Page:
Patton signing new book, ‘Rush’ in reception at Gallery Thursday

Published 12:59 am Wednesday, October 3, 2018

Author Lisa Patton is having a book signing at the Lower Alabama Art Coalition Thursday, and she believes that her book, “Rush,” will resonate with the Covington County community.

Wide-ranging age, economic, and social differences among the three characters who tell the story of Rush create tremendous tension as many in a class of freshman girls hope to become sorority sisters on the University of Mississippi campus. Miss Pearl, the dearly loved African American housekeeper at the Alpha Delta Beta House, yearns to become the housemother to earn more income and return to college herself, but faces a roadblock from bigoted Alpha Delta Beta House Corp President Lilith Whitmore. Cali Watkins, a freshman without the pedigreed background of the typical sorority recruit, faces condescension from supercilious girls. And Wilda Woodcock, an Alpha Delta alumnae lacking in self-confidence, succumbs to the dominating and arrogant Lilith Whitmore’s influence.

“I believe that a lot of the themes in this book will resonate with the Covington County community,” Patton said. “Hope, inclusion, racial inclusion, love and acceptance are a few things that are in the book that I think people will find.”

Patton hopes to take readers to a new, but familiar world, when they read her new book.

“I have a lot of friends and know a lot of women in Andalusia,” Patton said. “I hope to take the readers somewhere new, or take them for a walk down memory lane.”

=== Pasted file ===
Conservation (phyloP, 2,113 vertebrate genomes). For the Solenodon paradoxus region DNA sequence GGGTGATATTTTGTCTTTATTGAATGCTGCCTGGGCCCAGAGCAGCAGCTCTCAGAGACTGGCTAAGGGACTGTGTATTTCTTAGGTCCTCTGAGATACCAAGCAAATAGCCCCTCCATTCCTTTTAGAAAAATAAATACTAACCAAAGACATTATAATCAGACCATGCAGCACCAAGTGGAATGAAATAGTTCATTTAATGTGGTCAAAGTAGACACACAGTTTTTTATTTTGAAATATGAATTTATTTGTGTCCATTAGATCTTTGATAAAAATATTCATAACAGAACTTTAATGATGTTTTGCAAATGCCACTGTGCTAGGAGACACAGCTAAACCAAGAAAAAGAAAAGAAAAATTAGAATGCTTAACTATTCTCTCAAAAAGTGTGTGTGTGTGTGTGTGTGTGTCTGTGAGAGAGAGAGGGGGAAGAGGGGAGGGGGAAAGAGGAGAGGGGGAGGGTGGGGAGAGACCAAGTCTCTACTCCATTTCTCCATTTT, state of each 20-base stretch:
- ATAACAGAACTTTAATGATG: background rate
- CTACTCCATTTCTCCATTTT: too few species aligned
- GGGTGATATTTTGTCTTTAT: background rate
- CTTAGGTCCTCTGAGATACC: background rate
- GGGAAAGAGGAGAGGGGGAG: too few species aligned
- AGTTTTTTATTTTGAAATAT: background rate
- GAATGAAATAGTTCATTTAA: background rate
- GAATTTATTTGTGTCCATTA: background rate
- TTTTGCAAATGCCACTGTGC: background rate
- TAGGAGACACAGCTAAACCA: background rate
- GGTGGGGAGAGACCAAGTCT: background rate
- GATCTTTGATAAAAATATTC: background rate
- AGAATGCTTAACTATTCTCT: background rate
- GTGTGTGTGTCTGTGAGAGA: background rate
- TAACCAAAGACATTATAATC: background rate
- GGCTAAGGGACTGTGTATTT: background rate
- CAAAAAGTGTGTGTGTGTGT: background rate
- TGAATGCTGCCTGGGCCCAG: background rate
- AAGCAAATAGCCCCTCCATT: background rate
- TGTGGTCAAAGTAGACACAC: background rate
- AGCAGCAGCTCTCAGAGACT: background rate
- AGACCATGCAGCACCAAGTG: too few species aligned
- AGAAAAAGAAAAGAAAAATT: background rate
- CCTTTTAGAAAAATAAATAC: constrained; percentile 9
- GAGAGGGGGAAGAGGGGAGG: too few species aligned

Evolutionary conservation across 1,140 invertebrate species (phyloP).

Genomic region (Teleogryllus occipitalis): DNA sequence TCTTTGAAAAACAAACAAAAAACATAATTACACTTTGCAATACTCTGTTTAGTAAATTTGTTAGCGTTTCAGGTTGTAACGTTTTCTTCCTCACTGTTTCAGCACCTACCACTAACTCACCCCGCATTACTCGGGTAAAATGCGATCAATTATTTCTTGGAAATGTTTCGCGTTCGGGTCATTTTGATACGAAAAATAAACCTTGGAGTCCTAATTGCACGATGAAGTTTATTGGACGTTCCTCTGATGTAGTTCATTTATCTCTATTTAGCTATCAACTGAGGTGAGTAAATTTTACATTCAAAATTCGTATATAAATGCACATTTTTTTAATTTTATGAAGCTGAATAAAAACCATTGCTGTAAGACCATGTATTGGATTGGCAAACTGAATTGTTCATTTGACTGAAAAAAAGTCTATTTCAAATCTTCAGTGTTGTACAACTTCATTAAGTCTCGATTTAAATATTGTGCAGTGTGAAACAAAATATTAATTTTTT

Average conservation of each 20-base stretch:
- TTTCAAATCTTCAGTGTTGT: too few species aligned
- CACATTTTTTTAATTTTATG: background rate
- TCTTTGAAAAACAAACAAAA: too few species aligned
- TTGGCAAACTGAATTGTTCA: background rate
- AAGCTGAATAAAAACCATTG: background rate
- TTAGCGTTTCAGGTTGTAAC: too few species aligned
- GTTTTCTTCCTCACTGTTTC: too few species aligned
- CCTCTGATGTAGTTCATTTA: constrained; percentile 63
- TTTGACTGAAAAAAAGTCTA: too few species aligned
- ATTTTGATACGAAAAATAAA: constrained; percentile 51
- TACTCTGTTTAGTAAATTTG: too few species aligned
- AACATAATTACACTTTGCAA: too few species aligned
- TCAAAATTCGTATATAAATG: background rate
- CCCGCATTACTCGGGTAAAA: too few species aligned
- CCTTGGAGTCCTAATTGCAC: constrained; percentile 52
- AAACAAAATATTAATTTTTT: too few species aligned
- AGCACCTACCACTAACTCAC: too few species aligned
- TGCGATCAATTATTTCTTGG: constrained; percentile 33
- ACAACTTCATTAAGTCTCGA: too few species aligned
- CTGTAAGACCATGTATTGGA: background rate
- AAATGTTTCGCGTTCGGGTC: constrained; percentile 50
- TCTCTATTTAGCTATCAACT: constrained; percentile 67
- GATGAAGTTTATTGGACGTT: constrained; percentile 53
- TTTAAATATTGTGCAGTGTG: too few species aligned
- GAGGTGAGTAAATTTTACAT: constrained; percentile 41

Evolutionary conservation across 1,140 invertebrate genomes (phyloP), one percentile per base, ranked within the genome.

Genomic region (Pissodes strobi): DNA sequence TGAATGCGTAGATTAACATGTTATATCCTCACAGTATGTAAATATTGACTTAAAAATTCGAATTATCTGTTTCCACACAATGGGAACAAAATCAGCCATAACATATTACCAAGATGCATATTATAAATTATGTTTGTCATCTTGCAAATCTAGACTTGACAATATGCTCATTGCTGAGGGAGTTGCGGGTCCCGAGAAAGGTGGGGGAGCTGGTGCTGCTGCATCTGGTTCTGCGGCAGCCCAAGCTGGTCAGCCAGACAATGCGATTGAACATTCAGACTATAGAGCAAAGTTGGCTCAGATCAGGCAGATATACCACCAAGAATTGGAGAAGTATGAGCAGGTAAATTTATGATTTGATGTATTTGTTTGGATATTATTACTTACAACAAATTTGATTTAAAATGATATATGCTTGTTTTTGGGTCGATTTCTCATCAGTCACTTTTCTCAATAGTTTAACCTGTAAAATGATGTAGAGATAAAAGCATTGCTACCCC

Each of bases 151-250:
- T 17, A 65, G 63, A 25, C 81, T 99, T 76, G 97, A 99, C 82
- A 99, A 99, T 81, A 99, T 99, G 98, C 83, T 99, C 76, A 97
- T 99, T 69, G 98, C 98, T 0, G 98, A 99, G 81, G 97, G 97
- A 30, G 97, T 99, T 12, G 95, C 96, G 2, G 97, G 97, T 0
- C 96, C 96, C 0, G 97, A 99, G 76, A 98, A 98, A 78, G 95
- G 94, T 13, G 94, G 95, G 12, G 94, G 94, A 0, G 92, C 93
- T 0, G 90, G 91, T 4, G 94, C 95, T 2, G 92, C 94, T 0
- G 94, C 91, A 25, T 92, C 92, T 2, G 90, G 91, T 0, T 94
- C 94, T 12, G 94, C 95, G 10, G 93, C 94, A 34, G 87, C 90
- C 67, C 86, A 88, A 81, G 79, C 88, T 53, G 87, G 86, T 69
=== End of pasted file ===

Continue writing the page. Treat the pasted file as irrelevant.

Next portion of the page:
Patton used her own experience being in a sorority as inspiration for her fourth novel. She was a Kappa Delta at the University of Alabama.

“I was thinking about what to write for my next novel and I happened to be visiting my sorority house because they were having a ribbon cutting for their new house,” Patton said. “When I walked into the house, I could feel a story brewing, and then when I met their housekeeper I knew that I had a story.”

Born and reared in Memphis, Tenn., Patton said that she sticks to her Southern roots with her novels because the south is known for its story telling.

“I moved away from the south for three years,” Patton said. “And that experience turned into a writing career. The south is such a fertile ground for storytelling. Most Southerners love to tell stories even throughout everyday conversation so I knew I had to keep to my roots.”

Patton said that even though her book is about sorority life, it doesn’t necessarily mean it is only exclusive to people in sororities.

“You don’t have to be in a sorority to like this book,” Patton said. “There is plenty of conflict, and it is about young women discovering their voice.”

Patton started writing “Rush” in 2015, and turned in her first draft in April of 2017.

She will sign books from 5:30 until 7 p.m. Thursday, October 4, at LAAC’s The Gallery. The event is also a reception for artist Janet Hinton, whose work appears at The Gallery in October.